INTERVIEW WITH AGENT, CAREN JOHNSON, A LATINO HERO IN BOOK PUBLISHING
Jeff Rivera: So, tell us about your heritage. You're Latina, right? What's up with your last name?
Caren Johnson Estesen: Okay. I recently got married so my name doesn't even reflect anything Latin at all. It is Caren Johnson Estesen but my maiden name is Caren Johnson Padilla. My mom is Puerto Rican so she is one of the biggest influences as far as Latin culture for me.
Jeff Rivera: And where does the Johnson come from?
Caren Johnson Estesen: My dad. He is Jamaican and Chinese.
Jeff Rivera: Oh, cool.
Caren Johnson Estesen: Yes. He is Jamaican and his mom is Chinese so it is a very big bag of a mix where everything is thrown in there.
Jeff Rivera: That is for me too because African-American and Native American, both of my grandmothers are Native American and then I have got Filipino stepfather which is why my last name is Rivera and then I have got Puerto Rican sisters and cousins and...
Caren Johnson Estesen: Wow, yes! That is a really good mix.
Jeff Rivera: Oh, yes. That is right.
Caren Johnson Estesen: I mean it is definitely the wave of the future. If you look at Barack Obama, he is totally mixed as well and thank God somebody in a high profile position is now showing that you do not need to be just one culture. You can have many. You are probably more well rounded anyway.
Jeff Rivera: I think so, too. You could relate to different races and backgrounds. I think it makes you more open minded.
Caren Johnson Estesen: Yes, I totally agree.
Jeff Rivera: Definitely. So you can no longer feel like you are still a victim because by resources like that.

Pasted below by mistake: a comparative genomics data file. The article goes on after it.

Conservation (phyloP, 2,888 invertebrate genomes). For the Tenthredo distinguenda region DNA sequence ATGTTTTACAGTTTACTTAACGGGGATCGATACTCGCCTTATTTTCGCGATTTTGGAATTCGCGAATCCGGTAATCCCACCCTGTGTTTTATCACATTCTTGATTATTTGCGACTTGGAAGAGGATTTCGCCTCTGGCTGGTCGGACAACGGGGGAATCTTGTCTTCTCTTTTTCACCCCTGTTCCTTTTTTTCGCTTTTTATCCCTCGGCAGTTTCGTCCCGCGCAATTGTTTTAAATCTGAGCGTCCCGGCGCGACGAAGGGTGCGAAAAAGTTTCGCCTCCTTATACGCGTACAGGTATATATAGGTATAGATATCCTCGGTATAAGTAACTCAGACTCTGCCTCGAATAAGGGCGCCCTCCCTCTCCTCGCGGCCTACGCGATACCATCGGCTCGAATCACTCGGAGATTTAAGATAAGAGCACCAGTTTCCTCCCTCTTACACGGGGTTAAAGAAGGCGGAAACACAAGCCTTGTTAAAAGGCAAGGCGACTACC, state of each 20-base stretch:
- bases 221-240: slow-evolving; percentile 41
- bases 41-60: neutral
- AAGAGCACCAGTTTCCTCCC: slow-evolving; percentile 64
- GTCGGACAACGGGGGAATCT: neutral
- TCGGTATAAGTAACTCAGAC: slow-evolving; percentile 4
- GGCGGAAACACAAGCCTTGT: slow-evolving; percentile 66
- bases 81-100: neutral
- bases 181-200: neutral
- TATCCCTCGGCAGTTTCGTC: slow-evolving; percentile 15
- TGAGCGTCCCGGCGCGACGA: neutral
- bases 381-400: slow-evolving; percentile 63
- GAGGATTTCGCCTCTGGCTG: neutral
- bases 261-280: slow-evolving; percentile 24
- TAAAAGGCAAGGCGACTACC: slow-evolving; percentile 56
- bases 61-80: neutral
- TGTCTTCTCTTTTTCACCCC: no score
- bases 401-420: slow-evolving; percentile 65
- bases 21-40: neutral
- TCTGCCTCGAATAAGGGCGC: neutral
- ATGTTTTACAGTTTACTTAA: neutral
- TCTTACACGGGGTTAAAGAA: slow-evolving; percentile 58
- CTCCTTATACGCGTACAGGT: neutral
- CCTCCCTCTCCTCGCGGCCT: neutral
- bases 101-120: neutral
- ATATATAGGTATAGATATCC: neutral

Caren Johnson Estesen: I know. I am glad that publishing now is including a lot more people who are not just the same sort of well meaning middle class women that usually run it. So I am really glad that there is a lot more diversity in it. I started out as an intern at Peter Rubie's agency and then four years after that, I was an agent. So that is five years in all. It has changed drastically which is great because there is lot of different things getting published, a lot of different people getting published, so it is really nice.
Jeff Rivera: Right. So let us talk about a little bit like how this all begin like one day, you were a little girl from urban town and then suddenly you are agent. How this transition began?
Caren Johnson Estesen: Yes. Well, I never grew up wanting to be a literary agent like I have no idea. I thought I was going to be a writer and then I was like, "Yes, writing is hard. I don't think I want to be a writer anymore." So I thought I would be an editor somewhere. I went to City College and my first boss, Peter Rubie, had come to one of my publishing classes to lecture on what he does and he was an agent and he talked about how he would read all day and he would be on the phone making deals for his clients or he would go to lunch with editors and he would basically convince people to buy books that he likes. And I thought, "I can do that. Oh, I can do that. I want to intern for you." So he let me intern for him and then I just never left. I asked, "Is there anything I can do? Can I start agenting myself?" And he showed me how to both be a better reader and a good agent.
Jeff Rivera: That is great. So you started out actually wanting to be writer and what was that about the writing parts that you prefer not to do?
Caren Johnson Estesen: Well, I like the creativity of writing, but writing for yourself is very different than writing to get published. If you are writing to get published, that would be your job. To me, it takes the fun away from writing because if you are writing just to be creative then you are writing to say something, to make a point, whether it be in fiction or nonfiction. That changes if you are sending it out to publishers and editors because you are writing to their standards; it's not a bad thing. It is just something that I do not think I would be comfortable with.